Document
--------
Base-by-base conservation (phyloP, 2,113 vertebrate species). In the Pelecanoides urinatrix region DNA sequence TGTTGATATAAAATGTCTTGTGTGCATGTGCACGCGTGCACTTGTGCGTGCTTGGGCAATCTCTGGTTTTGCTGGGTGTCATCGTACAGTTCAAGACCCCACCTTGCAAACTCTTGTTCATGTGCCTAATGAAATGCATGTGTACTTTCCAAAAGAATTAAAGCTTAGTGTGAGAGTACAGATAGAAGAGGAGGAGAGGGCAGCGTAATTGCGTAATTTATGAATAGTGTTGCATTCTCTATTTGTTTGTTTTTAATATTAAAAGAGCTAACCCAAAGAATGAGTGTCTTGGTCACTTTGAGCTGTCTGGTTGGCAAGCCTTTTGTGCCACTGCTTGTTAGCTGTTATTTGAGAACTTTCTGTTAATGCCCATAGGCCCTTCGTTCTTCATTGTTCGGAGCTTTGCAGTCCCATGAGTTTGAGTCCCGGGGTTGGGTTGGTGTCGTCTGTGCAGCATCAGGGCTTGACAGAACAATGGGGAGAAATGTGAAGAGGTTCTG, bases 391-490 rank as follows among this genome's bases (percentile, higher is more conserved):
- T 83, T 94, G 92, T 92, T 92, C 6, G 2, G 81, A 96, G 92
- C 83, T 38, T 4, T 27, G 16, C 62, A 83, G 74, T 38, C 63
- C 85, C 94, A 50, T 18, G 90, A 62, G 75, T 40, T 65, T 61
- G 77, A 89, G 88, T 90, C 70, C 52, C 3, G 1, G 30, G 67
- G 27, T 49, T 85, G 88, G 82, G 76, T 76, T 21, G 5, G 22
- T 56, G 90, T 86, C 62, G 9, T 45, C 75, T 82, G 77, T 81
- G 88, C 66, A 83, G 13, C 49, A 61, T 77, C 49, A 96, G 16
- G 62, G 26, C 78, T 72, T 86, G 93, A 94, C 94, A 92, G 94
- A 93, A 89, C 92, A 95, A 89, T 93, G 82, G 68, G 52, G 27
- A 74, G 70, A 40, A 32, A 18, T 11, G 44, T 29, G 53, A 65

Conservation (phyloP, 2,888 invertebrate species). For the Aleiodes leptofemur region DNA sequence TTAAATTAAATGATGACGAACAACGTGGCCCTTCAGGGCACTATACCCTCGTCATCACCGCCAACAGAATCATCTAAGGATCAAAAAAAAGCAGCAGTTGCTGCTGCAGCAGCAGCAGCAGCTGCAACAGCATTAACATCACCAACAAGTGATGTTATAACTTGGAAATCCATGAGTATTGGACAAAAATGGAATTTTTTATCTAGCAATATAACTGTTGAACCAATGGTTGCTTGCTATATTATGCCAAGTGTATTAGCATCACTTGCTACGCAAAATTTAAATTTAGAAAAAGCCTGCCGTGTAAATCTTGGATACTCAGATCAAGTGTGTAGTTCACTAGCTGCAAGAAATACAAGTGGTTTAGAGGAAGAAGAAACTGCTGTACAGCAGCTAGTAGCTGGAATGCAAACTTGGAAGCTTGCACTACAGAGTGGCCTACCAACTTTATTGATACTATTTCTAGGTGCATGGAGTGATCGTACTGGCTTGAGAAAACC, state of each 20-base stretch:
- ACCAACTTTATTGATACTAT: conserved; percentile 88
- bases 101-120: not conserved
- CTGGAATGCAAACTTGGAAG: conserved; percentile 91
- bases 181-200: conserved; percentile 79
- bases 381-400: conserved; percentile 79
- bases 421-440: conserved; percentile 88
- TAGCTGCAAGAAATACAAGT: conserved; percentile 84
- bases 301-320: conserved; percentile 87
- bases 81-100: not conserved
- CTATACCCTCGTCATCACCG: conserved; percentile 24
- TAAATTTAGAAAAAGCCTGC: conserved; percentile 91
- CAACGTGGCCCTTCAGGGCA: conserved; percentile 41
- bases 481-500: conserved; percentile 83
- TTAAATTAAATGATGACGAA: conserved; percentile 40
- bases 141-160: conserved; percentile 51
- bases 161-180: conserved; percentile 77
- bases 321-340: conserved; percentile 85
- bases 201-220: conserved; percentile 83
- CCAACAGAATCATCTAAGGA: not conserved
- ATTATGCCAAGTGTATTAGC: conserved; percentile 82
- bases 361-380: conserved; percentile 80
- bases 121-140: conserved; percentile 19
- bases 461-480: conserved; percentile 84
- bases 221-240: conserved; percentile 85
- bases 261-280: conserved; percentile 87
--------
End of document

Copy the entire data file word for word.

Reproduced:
Base-by-base conservation (phyloP, 2,113 vertebrate species). In the Pelecanoides urinatrix region DNA sequence TGTTGATATAAAATGTCTTGTGTGCATGTGCACGCGTGCACTTGTGCGTGCTTGGGCAATCTCTGGTTTTGCTGGGTGTCATCGTACAGTTCAAGACCCCACCTTGCAAACTCTTGTTCATGTGCCTAATGAAATGCATGTGTACTTTCCAAAAGAATTAAAGCTTAGTGTGAGAGTACAGATAGAAGAGGAGGAGAGGGCAGCGTAATTGCGTAATTTATGAATAGTGTTGCATTCTCTATTTGTTTGTTTTTAATATTAAAAGAGCTAACCCAAAGAATGAGTGTCTTGGTCACTTTGAGCTGTCTGGTTGGCAAGCCTTTTGTGCCACTGCTTGTTAGCTGTTATTTGAGAACTTTCTGTTAATGCCCATAGGCCCTTCGTTCTTCATTGTTCGGAGCTTTGCAGTCCCATGAGTTTGAGTCCCGGGGTTGGGTTGGTGTCGTCTGTGCAGCATCAGGGCTTGACAGAACAATGGGGAGAAATGTGAAGAGGTTCTG, bases 391-490 rank as follows among this genome's bases (percentile, higher is more conserved):
- T 83, T 94, G 92, T 92, T 92, C 6, G 2, G 81, A 96, G 92
- C 83, T 38, T 4, T 27, G 16, C 62, A 83, G 74, T 38, C 63
- C 85, C 94, A 50, T 18, G 90, A 62, G 75, T 40, T 65, T 61
- G 77, A 89, G 88, T 90, C 70, C 52, C 3, G 1, G 30, G 67
- G 27, T 49, T 85, G 88, G 82, G 76, T 76, T 21, G 5, G 22
- T 56, G 90, T 86, C 62, G 9, T 45, C 75, T 82, G 77, T 81
- G 88, C 66, A 83, G 13, C 49, A 61, T 77, C 49, A 96, G 16
- G 62, G 26, C 78, T 72, T 86, G 93, A 94, C 94, A 92, G 94
- A 93, A 89, C 92, A 95, A 89, T 93, G 82, G 68, G 52, G 27
- A 74, G 70, A 40, A 32, A 18, T 11, G 44, T 29, G 53, A 65

Conservation (phyloP, 2,888 invertebrate species). For the Aleiodes leptofemur region DNA sequence TTAAATTAAATGATGACGAACAACGTGGCCCTTCAGGGCACTATACCCTCGTCATCACCGCCAACAGAATCATCTAAGGATCAAAAAAAAGCAGCAGTTGCTGCTGCAGCAGCAGCAGCAGCTGCAACAGCATTAACATCACCAACAAGTGATGTTATAACTTGGAAATCCATGAGTATTGGACAAAAATGGAATTTTTTATCTAGCAATATAACTGTTGAACCAATGGTTGCTTGCTATATTATGCCAAGTGTATTAGCATCACTTGCTACGCAAAATTTAAATTTAGAAAAAGCCTGCCGTGTAAATCTTGGATACTCAGATCAAGTGTGTAGTTCACTAGCTGCAAGAAATACAAGTGGTTTAGAGGAAGAAGAAACTGCTGTACAGCAGCTAGTAGCTGGAATGCAAACTTGGAAGCTTGCACTACAGAGTGGCCTACCAACTTTATTGATACTATTTCTAGGTGCATGGAGTGATCGTACTGGCTTGAGAAAACC, state of each 20-base stretch:
- ACCAACTTTATTGATACTAT: conserved; percentile 88
- bases 101-120: not conserved
- CTGGAATGCAAACTTGGAAG: conserved; percentile 91
- bases 181-200: conserved; percentile 79
- bases 381-400: conserved; percentile 79
- bases 421-440: conserved; percentile 88
- TAGCTGCAAGAAATACAAGT: conserved; percentile 84
- bases 301-320: conserved; percentile 87
- bases 81-100: not conserved
- CTATACCCTCGTCATCACCG: conserved; percentile 24
- TAAATTTAGAAAAAGCCTGC: conserved; percentile 91
- CAACGTGGCCCTTCAGGGCA: conserved; percentile 41
- bases 481-500: conserved; percentile 83
- TTAAATTAAATGATGACGAA: conserved; percentile 40
- bases 141-160: conserved; percentile 51
- bases 161-180: conserved; percentile 77
- bases 321-340: conserved; percentile 85
- bases 201-220: conserved; percentile 83
- CCAACAGAATCATCTAAGGA: not conserved
- ATTATGCCAAGTGTATTAGC: conserved; percentile 82
- bases 361-380: conserved; percentile 80
- bases 121-140: conserved; percentile 19
- bases 461-480: conserved; percentile 84
- bases 221-240: conserved; percentile 85
- bases 261-280: conserved; percentile 87